Saturday, April 01, 2006

To Teach or Not to Teach

Heartburn in Hoboken writes:

I'm trying to decide between the fiction programs at Michigan and Johns Hopkins. Both schools offered me full financial support and a fellowship. At Michigan I don't have to teach the first year, but at Hopkins I have to start teaching (not TA-ing) immediately. I have no teaching experience.

My questions:
--Would teaching seriously detract from my writing time?
--How much importance should you give teaching responsibilities in choosing an MFA program?

HiH, I think it's important to get some teaching experience at some point in your graduate experience. But there's plenty to be said for having additional time. Teaching one class will take up 20-30 hours a week. It gets easier the more you do it.

Look, I talk all about the plusses and minuses of this in the book, but the bottom line is: You either want to teach or you don't. If you want to spend that first year without teaching (and I get the impression that you do), go for it. I think that's a good idea actually.

You won't go wrong with either program. If I had to man-fact, I'd choose Michigan in a photo finish.


Anonymous said...

FWIW, the people I know in MFA programs who only had to teach one year greatly prefered that. They really liked having one year to devote entirely to writing. And its better to have that be your first year where you are getting used to the groove of things anyway.

Anonymous said...

Hey, for a tough choice I'd be hard pressed to find a more fortunate one than having to choose between Hopkins and Michigan!

Here's my take on it though:

As far as undergraduate institutions go, Hopkins is unarguably the more prestigious of the two. And don't forget, undergraduates are the ones you will be teaching. At Hopkins, you're going to get the chance to teach a group of motivated and intelligent students. That's something many professors can only dream about.

Secondly, as much as we'd all hope to be able to write, and only write, after an MFA it's not likely to happen. At least it won't happen soon.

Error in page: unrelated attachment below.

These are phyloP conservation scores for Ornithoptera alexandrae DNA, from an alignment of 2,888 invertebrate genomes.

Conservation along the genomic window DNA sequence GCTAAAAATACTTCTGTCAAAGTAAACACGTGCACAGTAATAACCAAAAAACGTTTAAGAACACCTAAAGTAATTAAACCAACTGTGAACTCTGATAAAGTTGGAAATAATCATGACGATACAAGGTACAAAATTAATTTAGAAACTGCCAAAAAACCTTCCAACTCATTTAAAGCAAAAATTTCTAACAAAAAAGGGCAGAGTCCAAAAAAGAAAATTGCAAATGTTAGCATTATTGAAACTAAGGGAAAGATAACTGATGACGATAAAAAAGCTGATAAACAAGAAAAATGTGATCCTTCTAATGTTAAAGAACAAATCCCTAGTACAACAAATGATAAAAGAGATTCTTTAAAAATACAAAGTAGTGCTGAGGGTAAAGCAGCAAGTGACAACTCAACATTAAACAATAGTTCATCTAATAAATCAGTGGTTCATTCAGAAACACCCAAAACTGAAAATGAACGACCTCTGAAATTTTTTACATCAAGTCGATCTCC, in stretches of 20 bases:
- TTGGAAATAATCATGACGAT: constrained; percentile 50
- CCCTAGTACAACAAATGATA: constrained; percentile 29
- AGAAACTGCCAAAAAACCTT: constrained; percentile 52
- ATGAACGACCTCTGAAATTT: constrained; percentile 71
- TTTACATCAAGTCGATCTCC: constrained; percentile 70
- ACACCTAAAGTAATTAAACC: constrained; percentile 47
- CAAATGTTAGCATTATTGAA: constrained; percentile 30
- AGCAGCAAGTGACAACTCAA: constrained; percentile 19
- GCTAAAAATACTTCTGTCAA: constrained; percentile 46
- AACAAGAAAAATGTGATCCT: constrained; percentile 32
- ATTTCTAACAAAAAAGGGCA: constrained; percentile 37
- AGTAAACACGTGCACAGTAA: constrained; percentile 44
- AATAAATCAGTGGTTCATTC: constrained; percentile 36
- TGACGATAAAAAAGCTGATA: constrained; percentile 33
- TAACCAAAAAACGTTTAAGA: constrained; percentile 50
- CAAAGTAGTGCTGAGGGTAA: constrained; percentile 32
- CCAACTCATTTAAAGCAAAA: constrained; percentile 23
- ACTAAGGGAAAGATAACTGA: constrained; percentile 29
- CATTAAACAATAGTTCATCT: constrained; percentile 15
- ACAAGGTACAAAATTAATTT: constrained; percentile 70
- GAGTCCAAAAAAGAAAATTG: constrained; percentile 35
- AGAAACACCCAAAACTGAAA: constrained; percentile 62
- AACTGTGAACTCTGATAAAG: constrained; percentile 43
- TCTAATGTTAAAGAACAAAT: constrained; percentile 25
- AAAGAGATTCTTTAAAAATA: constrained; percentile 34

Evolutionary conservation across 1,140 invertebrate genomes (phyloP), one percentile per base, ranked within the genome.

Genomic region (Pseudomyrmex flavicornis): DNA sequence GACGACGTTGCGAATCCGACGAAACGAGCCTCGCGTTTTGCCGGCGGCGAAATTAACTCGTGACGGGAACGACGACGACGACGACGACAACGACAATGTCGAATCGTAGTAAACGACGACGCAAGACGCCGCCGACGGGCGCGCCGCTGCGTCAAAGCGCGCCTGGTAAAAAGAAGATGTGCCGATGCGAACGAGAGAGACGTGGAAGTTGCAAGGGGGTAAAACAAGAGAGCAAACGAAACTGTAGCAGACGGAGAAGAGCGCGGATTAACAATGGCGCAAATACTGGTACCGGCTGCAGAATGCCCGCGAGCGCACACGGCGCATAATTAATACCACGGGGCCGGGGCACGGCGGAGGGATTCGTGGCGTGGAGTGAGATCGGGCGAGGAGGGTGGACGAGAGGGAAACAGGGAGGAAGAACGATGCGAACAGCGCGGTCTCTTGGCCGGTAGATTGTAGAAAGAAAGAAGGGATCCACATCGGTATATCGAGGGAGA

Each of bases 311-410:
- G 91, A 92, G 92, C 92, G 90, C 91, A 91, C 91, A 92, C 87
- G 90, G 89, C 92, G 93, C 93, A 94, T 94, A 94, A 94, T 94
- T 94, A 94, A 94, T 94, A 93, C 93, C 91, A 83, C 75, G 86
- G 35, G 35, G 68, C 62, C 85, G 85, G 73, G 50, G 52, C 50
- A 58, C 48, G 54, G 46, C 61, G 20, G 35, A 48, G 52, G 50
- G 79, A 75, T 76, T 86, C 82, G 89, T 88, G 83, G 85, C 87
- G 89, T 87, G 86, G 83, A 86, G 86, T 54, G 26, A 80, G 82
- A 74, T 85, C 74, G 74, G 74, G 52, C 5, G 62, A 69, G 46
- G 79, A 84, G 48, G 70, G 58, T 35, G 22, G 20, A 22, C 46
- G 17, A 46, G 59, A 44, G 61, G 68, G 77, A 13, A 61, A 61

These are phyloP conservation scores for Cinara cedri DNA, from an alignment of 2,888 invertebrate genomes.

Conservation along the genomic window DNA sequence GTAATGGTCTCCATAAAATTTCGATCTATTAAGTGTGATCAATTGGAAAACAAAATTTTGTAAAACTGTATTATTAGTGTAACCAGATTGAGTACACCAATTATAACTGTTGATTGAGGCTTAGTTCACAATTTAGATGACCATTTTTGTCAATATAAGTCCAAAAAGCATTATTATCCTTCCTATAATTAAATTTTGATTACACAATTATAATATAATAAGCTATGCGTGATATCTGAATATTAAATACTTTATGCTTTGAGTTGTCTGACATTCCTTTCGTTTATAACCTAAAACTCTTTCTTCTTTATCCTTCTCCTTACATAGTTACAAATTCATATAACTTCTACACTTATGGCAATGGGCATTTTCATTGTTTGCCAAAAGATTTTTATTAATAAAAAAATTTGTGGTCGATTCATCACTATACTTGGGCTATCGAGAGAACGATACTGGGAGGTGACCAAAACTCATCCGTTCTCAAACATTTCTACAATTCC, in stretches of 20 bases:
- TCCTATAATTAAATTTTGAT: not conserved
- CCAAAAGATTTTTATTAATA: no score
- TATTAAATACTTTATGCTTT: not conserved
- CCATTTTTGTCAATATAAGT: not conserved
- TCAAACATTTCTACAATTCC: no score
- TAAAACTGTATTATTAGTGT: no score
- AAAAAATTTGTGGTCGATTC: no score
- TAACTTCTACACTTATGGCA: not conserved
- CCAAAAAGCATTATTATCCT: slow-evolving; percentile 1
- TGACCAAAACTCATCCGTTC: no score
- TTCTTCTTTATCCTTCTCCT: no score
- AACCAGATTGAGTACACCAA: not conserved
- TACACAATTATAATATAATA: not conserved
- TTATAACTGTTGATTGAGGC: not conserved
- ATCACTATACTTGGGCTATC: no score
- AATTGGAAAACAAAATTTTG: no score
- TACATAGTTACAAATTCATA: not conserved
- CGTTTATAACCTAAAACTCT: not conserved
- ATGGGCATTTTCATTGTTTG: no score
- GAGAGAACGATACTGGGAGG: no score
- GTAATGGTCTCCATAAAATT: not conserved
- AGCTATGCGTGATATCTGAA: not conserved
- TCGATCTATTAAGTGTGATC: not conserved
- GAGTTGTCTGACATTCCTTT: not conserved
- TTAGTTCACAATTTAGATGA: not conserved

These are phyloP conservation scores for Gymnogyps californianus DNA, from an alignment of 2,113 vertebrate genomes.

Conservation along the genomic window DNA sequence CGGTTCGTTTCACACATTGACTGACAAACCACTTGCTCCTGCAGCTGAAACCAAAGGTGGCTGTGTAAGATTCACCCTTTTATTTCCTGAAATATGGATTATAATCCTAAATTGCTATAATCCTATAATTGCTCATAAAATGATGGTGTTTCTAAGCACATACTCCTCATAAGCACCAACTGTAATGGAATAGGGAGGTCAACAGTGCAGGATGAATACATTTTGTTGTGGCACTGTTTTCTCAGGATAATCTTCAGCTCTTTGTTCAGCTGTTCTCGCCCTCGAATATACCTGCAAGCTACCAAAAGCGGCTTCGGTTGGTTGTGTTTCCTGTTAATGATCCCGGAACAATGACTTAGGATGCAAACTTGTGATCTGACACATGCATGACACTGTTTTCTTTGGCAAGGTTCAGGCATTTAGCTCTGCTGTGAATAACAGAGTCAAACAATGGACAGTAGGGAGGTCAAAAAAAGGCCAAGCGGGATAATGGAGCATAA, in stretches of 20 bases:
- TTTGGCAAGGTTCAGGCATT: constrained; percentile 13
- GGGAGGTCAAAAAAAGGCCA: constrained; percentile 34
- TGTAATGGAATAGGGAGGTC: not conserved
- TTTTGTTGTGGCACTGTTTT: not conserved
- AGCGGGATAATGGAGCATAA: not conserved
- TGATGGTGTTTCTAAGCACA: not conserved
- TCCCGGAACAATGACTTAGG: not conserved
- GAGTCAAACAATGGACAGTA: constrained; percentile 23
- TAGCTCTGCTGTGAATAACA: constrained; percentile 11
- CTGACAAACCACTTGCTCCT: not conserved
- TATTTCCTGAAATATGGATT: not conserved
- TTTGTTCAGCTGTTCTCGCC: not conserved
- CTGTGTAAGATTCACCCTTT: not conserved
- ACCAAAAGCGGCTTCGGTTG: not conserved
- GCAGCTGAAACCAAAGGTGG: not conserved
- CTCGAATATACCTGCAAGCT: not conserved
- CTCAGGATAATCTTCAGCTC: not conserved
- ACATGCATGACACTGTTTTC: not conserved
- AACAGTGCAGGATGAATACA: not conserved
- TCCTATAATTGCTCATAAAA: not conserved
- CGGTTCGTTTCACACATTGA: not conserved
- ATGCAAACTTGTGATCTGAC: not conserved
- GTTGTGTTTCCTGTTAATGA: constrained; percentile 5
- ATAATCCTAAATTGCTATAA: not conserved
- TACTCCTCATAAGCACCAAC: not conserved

The practical argument is this: you're going to have to teach to support yourself in the future. Well, at least until you write that Great American Novel after which you will of course dine exclusively on caviar and take baths in champagne!

If I had the choice, I would choose Hopkins. If for no other reason than getting the chance to teach truly motivated students. Sure, you'll have bright students at Michigan too, but you're also going to have some undergrads who only show up in hopes of an easy "A." I just think there are very few public schools that can measure up to an exclusive private school in that regard.

Good luck wherever you choose to go though, and congratulations!

Anonymous said...

You may also want to consider whether you'd be teaching introductory composition or creative writing. At JHU, you'd be teaching creative writing; at Michigan, you'd be teaching composition or creative writing. I'd assume it's a competitive application process for your second year at Michigan, since most students want to teach creative writing.

Anonymous said...

For me, not having to teach both years and having a year to concentrate entirely on writing would be a big advantage.

On that level I'd pick Michigan over JHU easily.

Anonymous said...

At Michigan you're guaranteed to teach creative writing once and comp once--which professionally is probably better than teaching all creative writing. You'll actually have two classes on your CV.
Plus Michigan is a public ivy. I've taught at Michigan. Michigan students are tough and gifted. And more writers have come out of Michigan's undergrad than JHU. Who would you rather teach, a future Arthur Miller, Mary Gaitskill, or Susan Orlean (to name just a few UM alumni) or (ick) a future John Barth?
Either choice you'll be fine. But teaching does take valuable writing time. And I wouldn't let the second commenters silly public vs. private thing get in your way. After all, while JHU is ranked #13 overall as a university by US News, Michigan is ranked #25. Not much difference.

Anonymous said...

For some reason my comment isn't showing, though it appears on the side when you go to make a comment.
Basically, if you're thinking only of future students, JHU has little over Michigan. Especially as Michigan is known for its undergraduate creative writing programs.

Anonymous said...

Looks like consensus on Michigan over JHU here.

You are getting teaching experience in both places, so the question is if you want to have a year just to write or two years of teaching.

Same funding with less work seems like the obvious choice to me.

Anonymous said...

I don't have a lot of experience in this area - but I have taken a few creativing writing classes at U of M (and comp classes). Tough and gifted is a solid description, very few of us are looking for an "easy A." And I can tell you that my instructors were appreciated and seen as role-models. MFA students are treated very well here and the campus is amazing. I'm rooting for Michigan. But if you pick Hopkins, at least spend a summer in Ann Arbor.